Mahle and Volytica to develop battery diagnostics via charging plug
Mahle Aftermarket wants to use the charging plug in addition to the existing OBD port for battery diagnostics of electric vehicles in the future. For this purpose, the service and spare parts division of the automotive supplier is working together with Volytica Diagnostics, a software developer from Dresden.
As Mahle has now announced, the diagnostic solution has already been undergoing practical tests in passenger cars since the beginning of 2022 together with technical inspection association TÜV Nord Mobilität and an unnamed European fleet operator. At Mahle, it will probably be available for electric cars at the end of 2022. In the next step, the supplier and Volytica also want to offer the diagnosis for electric buses and electric trucks.
Unlike pure OBD tests, some of which can be carried out by end customers at home, the Mahle and Volytica test requires a visit to the test site. A special combination of charger and diagnostic device is used for the diagnosis. But then things move quickly: Mahle states that an initial diagnosis of the battery’s state of health is available within ten minutes via the charging socket.
Subsequently, this data is “comprehensively evaluated and interpreted in the Volytica Cloud and the result is made available to the user”. As a major advantage of the solution, Mahle states that the measurement via the charging and diagnostic device at the charging socket is independent of the data provided by the vehicle manufacturer via the OBD diagnostic port. This makes the company’s own solution “particularly neutral and independent”.
With the solution, the two partners are not directly targeting end customers, but primarily automotive workshops. “In the area of workshop equipment, we have massively accelerated our pace of innovation,” says Olaf Henning, member of the Mahle group management and head of the Aftermarket business division. “Now we are fully making the battery a predictable variable and thus creating future security for independent workshops in the mobility transition.”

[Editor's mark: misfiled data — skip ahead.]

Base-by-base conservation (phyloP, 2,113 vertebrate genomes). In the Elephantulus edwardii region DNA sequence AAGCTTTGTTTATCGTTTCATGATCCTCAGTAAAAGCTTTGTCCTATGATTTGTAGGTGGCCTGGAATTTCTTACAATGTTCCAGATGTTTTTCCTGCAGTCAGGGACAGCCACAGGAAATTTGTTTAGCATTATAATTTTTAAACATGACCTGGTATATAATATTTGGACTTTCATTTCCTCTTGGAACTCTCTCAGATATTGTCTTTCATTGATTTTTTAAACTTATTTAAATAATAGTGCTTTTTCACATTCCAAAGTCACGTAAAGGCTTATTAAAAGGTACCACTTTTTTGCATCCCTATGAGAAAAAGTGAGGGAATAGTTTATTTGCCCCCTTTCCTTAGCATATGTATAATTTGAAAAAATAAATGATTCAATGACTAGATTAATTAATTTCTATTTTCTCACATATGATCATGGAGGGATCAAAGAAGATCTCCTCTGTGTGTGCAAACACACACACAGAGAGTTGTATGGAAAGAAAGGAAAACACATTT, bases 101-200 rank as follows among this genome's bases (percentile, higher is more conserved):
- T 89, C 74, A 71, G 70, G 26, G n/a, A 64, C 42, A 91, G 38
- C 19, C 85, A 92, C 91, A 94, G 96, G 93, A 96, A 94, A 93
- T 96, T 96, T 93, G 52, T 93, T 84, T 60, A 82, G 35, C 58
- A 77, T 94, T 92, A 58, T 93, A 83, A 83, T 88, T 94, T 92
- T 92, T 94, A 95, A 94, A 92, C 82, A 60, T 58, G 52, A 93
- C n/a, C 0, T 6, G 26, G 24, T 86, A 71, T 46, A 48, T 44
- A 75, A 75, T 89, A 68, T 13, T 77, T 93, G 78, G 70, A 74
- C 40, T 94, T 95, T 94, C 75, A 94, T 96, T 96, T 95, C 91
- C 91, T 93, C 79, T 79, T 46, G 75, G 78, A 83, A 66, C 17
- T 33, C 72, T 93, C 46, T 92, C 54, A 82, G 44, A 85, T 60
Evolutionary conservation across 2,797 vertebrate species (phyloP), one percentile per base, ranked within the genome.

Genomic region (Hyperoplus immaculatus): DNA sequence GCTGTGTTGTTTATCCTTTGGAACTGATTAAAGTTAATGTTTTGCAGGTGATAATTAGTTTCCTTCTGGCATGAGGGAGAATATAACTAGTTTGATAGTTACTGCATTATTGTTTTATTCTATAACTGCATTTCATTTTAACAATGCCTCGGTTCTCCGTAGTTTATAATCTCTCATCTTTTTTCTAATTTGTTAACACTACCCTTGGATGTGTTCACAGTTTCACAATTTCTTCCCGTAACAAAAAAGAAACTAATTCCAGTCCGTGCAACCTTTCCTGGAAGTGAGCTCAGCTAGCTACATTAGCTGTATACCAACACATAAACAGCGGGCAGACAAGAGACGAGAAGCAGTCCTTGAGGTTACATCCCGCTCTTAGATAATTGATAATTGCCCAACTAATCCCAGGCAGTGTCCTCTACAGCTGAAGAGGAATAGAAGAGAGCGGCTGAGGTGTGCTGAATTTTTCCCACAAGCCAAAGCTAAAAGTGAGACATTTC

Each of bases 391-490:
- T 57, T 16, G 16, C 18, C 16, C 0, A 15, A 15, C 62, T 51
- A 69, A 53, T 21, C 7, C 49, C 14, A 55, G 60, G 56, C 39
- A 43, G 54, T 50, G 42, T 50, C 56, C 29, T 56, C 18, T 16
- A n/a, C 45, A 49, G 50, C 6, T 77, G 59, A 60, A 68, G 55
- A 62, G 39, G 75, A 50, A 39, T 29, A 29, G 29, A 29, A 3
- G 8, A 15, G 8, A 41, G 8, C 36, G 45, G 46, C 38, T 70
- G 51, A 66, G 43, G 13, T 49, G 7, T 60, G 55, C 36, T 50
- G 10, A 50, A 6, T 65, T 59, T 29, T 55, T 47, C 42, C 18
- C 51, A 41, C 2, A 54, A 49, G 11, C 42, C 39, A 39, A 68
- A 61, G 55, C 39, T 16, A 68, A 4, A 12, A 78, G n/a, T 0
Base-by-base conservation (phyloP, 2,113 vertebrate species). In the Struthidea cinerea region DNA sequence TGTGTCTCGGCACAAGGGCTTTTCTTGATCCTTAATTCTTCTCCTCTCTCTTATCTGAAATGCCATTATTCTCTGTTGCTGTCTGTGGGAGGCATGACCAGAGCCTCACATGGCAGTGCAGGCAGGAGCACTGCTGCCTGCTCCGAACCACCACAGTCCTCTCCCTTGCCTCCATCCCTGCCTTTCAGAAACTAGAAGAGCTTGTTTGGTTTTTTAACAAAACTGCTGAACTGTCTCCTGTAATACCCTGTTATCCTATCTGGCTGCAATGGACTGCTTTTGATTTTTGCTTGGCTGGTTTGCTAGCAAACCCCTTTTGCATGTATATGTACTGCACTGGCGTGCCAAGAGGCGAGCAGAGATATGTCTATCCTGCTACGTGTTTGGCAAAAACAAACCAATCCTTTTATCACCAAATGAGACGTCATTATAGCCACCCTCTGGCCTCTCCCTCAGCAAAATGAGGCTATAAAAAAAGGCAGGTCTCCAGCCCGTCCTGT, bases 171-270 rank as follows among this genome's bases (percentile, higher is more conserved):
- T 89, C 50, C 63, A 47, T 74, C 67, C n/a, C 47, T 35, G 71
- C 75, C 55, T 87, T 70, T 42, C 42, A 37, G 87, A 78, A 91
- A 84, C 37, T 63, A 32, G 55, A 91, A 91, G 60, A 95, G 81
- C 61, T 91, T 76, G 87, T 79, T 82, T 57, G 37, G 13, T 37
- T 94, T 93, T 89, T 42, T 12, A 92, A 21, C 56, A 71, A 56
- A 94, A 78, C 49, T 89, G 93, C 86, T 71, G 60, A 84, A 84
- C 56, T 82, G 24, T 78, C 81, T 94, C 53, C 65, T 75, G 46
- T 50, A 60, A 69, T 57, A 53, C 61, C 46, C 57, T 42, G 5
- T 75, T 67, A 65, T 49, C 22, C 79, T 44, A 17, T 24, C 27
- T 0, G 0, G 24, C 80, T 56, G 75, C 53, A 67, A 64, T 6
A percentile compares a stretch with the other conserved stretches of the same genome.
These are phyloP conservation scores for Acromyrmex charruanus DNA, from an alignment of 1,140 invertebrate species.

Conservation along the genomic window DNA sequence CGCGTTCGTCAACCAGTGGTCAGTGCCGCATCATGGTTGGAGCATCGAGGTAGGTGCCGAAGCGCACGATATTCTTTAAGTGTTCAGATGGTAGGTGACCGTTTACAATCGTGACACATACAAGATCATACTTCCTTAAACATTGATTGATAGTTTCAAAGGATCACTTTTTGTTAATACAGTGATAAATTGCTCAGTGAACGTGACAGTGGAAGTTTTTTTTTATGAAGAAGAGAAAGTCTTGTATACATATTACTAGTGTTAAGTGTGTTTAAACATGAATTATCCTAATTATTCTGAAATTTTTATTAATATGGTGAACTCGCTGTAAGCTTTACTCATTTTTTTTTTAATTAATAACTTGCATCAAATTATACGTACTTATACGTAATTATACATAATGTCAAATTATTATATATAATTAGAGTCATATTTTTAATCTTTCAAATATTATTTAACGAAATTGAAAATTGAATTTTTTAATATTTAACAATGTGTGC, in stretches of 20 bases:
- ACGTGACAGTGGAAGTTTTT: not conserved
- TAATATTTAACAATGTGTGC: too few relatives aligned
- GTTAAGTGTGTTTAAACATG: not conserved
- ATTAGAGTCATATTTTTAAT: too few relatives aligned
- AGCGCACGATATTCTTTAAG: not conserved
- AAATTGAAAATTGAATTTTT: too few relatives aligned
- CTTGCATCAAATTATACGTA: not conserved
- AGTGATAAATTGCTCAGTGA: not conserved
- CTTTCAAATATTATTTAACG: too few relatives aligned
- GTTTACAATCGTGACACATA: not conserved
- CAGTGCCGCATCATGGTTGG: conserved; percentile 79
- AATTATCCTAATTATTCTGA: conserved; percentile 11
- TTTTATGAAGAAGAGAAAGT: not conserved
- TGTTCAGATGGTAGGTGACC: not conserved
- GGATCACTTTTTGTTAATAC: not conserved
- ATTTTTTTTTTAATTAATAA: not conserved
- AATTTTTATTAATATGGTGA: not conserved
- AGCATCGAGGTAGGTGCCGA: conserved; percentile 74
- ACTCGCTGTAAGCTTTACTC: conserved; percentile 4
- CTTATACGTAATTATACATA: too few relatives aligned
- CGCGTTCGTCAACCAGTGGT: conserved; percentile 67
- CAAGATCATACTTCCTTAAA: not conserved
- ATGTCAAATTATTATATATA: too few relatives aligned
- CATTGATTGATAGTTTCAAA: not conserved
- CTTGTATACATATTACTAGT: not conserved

“Inspection agencies, owners, fleet operators, and workshop networks have to date been subjected to a massive lack of transparency when it comes to battery quality and therefore vehicle value,” said Claudius Jehle, CEO of Volytica. “Until now, it has hardly been possible to reliably evaluate battery data and communicate the status quo of their batteries to owners of electric vehicles. This paralyzes the further market ramp-up of e-mobility as well as the decarbonization of the transportation sector.”
Volytica Diagnostics was created in 2019 as a spin-off of the Fraunhofer-Gesellschaft. Last summer, the company, which specialises in battery diagnostics, closed a financing round worth millions.
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